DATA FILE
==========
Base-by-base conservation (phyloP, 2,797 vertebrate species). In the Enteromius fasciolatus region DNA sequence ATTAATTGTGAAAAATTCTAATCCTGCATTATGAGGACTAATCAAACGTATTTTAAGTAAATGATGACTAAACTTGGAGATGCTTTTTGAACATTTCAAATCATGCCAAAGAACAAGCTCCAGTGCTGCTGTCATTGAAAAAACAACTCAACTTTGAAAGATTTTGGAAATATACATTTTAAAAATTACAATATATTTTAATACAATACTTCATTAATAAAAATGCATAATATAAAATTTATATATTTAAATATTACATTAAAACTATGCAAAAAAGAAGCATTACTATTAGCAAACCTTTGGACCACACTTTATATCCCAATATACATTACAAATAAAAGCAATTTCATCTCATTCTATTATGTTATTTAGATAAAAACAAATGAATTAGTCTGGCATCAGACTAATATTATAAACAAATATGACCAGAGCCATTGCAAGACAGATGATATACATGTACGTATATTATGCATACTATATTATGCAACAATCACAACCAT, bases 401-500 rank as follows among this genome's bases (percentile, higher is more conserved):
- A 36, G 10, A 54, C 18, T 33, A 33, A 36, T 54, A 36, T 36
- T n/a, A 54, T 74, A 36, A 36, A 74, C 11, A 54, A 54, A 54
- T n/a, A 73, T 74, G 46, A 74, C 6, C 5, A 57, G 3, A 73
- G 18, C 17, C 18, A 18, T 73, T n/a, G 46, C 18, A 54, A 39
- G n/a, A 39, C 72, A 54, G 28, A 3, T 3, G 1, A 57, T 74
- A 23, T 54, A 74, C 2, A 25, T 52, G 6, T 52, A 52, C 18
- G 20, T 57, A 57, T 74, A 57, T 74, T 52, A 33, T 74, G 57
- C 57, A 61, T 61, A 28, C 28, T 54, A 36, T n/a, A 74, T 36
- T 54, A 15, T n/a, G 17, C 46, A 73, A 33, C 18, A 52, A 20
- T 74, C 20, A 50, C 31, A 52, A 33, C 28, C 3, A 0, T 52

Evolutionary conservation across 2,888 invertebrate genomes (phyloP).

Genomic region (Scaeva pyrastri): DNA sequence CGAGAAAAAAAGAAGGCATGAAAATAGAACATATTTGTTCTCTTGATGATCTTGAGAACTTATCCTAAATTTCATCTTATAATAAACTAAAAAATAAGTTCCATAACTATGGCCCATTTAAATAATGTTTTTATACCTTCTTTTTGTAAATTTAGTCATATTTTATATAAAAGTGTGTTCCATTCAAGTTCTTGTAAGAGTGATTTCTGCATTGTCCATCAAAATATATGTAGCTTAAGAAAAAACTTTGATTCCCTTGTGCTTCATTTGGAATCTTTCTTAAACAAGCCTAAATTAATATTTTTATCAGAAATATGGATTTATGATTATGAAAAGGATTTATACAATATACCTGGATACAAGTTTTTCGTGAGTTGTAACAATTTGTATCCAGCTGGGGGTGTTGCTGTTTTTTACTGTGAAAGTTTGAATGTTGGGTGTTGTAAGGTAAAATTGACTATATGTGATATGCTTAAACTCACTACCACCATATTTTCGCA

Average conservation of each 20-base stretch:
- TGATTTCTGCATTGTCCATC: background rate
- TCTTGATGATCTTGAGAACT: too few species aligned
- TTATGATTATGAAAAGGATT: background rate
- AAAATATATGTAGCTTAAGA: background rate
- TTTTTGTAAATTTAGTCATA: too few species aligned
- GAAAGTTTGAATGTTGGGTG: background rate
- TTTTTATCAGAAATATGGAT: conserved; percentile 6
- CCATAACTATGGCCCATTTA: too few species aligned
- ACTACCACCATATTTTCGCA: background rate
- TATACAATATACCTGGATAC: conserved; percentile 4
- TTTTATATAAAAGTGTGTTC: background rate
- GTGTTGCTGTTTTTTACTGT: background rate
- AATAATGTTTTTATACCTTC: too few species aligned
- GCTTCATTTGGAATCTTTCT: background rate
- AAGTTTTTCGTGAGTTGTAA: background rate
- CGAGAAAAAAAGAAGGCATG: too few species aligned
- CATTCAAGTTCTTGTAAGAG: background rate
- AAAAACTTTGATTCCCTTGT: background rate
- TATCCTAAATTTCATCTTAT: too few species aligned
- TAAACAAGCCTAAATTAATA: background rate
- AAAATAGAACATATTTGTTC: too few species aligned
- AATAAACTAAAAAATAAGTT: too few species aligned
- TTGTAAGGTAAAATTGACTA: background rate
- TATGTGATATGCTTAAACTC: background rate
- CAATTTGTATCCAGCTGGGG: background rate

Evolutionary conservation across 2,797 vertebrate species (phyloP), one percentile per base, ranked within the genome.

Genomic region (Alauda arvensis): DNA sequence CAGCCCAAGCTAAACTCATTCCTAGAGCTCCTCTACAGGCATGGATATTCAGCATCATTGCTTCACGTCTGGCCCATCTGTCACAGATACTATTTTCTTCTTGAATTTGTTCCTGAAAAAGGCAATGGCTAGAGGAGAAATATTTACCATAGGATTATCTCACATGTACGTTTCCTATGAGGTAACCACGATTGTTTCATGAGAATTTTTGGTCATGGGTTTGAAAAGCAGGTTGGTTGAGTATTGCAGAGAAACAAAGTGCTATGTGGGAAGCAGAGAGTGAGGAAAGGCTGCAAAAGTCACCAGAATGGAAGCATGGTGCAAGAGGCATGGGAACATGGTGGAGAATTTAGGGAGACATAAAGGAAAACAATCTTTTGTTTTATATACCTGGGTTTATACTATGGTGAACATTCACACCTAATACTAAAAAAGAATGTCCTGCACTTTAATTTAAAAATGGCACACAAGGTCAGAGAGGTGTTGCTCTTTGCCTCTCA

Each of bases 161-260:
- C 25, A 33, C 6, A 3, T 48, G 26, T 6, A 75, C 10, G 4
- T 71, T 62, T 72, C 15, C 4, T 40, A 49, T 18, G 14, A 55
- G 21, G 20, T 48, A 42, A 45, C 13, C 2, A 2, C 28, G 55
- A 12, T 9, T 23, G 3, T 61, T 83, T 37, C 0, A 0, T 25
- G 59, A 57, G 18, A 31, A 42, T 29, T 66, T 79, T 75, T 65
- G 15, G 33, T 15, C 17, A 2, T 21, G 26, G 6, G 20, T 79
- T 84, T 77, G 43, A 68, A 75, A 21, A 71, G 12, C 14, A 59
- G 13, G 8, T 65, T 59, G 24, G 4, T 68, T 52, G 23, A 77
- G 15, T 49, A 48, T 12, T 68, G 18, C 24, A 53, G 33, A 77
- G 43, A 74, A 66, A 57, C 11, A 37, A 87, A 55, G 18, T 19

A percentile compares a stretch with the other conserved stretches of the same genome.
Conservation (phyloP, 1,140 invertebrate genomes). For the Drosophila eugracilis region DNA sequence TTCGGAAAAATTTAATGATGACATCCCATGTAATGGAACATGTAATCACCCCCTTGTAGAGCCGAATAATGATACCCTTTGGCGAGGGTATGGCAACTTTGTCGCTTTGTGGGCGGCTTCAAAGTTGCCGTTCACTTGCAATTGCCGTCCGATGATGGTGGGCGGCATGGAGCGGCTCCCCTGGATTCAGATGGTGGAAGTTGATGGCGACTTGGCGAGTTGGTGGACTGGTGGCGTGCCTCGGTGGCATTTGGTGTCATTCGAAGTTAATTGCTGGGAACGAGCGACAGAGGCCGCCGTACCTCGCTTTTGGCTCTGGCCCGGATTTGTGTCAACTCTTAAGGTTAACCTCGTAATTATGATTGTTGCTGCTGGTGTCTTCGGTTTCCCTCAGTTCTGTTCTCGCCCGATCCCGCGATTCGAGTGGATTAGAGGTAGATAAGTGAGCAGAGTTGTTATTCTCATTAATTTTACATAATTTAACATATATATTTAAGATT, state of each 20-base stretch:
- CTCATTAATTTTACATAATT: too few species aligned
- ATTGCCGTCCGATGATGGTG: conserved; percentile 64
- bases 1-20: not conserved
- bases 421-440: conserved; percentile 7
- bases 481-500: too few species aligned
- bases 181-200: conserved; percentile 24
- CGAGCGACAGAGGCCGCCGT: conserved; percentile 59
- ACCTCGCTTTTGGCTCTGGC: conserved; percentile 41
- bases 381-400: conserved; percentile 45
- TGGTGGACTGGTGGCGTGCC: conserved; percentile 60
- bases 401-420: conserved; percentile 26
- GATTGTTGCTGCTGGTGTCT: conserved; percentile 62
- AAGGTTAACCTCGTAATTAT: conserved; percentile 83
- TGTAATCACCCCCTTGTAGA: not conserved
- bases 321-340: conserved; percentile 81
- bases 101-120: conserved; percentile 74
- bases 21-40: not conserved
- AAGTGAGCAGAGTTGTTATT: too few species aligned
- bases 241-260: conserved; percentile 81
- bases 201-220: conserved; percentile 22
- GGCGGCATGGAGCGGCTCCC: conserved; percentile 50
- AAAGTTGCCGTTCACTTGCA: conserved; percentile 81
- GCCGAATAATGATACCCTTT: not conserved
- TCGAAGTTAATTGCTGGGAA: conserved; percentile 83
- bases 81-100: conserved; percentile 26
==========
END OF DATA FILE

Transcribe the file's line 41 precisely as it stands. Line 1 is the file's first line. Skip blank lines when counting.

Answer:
Genomic region (Alauda arvensis): DNA sequence CAGCCCAAGCTAAACTCATTCCTAGAGCTCCTCTACAGGCATGGATATTCAGCATCATTGCTTCACGTCTGGCCCATCTGTCACAGATACTATTTTCTTCTTGAATTTGTTCCTGAAAAAGGCAATGGCTAGAGGAGAAATATTTACCATAGGATTATCTCACATGTACGTTTCCTATGAGGTAACCACGATTGTTTCATGAGAATTTTTGGTCATGGGTTTGAAAAGCAGGTTGGTTGAGTATTGCAGAGAAACAAAGTGCTATGTGGGAAGCAGAGAGTGAGGAAAGGCTGCAAAAGTCACCAGAATGGAAGCATGGTGCAAGAGGCATGGGAACATGGTGGAGAATTTAGGGAGACATAAAGGAAAACAATCTTTTGTTTTATATACCTGGGTTTATACTATGGTGAACATTCACACCTAATACTAAAAAAGAATGTCCTGCACTTTAATTTAAAAATGGCACACAAGGTCAGAGAGGTGTTGCTCTTTGCCTCTCA